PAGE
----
Power & Press Freedom in Liberia, 1830-1970: The Impact of Globalization and Civil Society on Media-Government Relations

Article excerpt

Burrowes, Carl Patrick. Power & Press Freedom in Liberia, 1830-1970: The Impact of Globalization and Civil Society on Media-Government Relations. Trenton, N.J.: Africa World Press, 2004. 312 pp. $29.95.

Founded by the American Colonization Society in 1822 as a colony for free blacks, Liberia became a viable alternative for many who feared that emancipation and full citizenship rights for millions of African Americans might never be realized. It became the promised land for many-a place to bring thek dreams to fruition and control their own destiny. As one of the oldest nation-states in continuous existence and Africa's oldest republic, Liberia also gradually came to provide its citizens from indigenous backgrounds as well as the repatriates from the United States and thek descendants, with the seemingly ideal location from which to exercise opportunities for free expression. However, despite declaring their independence from the ACS in 1847, Liberians could not escape oppression in its varied forms, especially from the government.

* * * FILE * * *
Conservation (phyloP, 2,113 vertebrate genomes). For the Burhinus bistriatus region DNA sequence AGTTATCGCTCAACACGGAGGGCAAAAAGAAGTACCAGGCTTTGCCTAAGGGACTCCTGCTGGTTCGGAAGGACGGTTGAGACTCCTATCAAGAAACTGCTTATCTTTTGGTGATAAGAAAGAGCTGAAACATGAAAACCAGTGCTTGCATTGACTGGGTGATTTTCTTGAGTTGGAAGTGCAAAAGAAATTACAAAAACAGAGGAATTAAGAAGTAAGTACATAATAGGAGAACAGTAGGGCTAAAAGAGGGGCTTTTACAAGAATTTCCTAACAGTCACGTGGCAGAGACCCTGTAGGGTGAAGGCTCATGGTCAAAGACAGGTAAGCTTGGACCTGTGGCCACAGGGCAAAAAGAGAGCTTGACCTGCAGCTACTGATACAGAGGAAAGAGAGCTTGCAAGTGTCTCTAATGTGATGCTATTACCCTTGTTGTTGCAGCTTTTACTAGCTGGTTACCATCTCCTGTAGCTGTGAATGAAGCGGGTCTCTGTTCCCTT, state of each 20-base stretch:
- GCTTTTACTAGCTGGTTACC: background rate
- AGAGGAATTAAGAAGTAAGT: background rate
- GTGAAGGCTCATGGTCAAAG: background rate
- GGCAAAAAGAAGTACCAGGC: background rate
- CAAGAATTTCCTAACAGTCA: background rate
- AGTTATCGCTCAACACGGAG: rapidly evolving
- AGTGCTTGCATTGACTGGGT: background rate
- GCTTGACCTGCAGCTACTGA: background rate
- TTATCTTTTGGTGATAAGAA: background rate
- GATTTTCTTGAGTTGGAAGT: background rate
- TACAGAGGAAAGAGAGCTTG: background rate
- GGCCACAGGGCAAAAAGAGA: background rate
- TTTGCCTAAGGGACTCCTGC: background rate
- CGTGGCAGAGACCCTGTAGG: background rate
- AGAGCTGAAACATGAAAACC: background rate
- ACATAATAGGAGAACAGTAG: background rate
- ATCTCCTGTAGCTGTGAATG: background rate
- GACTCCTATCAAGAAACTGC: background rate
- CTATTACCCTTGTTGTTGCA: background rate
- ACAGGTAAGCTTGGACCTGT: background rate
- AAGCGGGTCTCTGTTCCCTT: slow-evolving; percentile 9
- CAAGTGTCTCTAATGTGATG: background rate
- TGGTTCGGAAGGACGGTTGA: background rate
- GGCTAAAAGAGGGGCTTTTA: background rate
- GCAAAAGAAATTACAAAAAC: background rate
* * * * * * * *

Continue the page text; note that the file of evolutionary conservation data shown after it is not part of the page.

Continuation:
Carl Patrick Burrowes' study argues that government restrictions on the media from 1830 to 1970 can be traced to power resource imbalances brought on by global interdependence. In gauging the effects of external influences on government-press relations, he pinpoints "measurable changes in the societal context that frequently preceded or coincided with shifts in the regulatory envkonments during four distinct periods in Liberian history." These four periods include: the Colonial Period (1822-1846); the Republican Era (1847-1899); the creation of Greater Liberia (1900-1930); and Economic Modernization (1931-1970). He uses a biographical approach as he delves into both the professional and personal relationships between those who disseminated and enforced the restrictions, those who bore the brunt of the restrictions, and those who stepped forward to defend press freedom within each defined period of almost a century and a half.

Burrowes, chair of communication studies at Morgan State University and founder and editor of the Revelation magazine in Liberia, bases his arguments on analyses of materials assembled mainly from public documents, including constitutional provisions, statutes, and Supreme Court cases that encroached on press freedom, and the perceptions of the participants as revealed by their own words in these documents. …


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